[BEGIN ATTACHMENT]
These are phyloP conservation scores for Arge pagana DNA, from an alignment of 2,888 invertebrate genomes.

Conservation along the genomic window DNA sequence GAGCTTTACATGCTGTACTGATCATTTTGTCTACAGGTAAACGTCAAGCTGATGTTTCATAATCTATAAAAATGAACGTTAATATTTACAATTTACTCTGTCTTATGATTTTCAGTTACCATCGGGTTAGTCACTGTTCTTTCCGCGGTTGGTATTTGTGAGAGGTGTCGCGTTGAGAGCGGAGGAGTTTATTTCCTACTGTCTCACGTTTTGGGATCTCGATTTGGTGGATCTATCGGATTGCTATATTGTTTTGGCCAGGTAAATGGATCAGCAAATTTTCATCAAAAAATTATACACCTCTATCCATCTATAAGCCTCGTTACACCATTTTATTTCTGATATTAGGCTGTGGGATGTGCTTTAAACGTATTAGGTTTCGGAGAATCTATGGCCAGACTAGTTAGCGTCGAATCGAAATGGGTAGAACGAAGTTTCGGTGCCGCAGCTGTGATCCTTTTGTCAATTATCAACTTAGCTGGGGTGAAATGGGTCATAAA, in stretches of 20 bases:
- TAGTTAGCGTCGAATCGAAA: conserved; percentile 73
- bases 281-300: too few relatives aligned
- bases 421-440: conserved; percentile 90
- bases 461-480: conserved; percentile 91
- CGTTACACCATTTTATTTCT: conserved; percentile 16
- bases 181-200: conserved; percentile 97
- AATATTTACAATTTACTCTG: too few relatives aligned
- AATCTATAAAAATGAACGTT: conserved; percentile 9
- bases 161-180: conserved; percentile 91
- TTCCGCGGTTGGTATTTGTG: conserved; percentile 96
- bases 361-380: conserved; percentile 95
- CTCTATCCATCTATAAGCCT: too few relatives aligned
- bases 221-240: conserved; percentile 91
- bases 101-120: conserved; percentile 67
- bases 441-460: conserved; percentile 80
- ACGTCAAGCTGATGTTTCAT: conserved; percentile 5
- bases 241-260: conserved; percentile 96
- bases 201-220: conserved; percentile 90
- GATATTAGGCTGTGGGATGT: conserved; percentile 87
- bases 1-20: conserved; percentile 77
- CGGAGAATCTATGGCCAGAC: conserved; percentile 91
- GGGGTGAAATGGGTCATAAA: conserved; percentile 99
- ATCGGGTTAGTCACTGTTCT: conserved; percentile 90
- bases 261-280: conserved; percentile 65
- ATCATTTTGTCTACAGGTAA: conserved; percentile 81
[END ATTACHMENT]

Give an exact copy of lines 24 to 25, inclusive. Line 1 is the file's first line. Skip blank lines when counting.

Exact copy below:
- GGGGTGAAATGGGTCATAAA: conserved; percentile 99
- ATCGGGTTAGTCACTGTTCT: conserved; percentile 90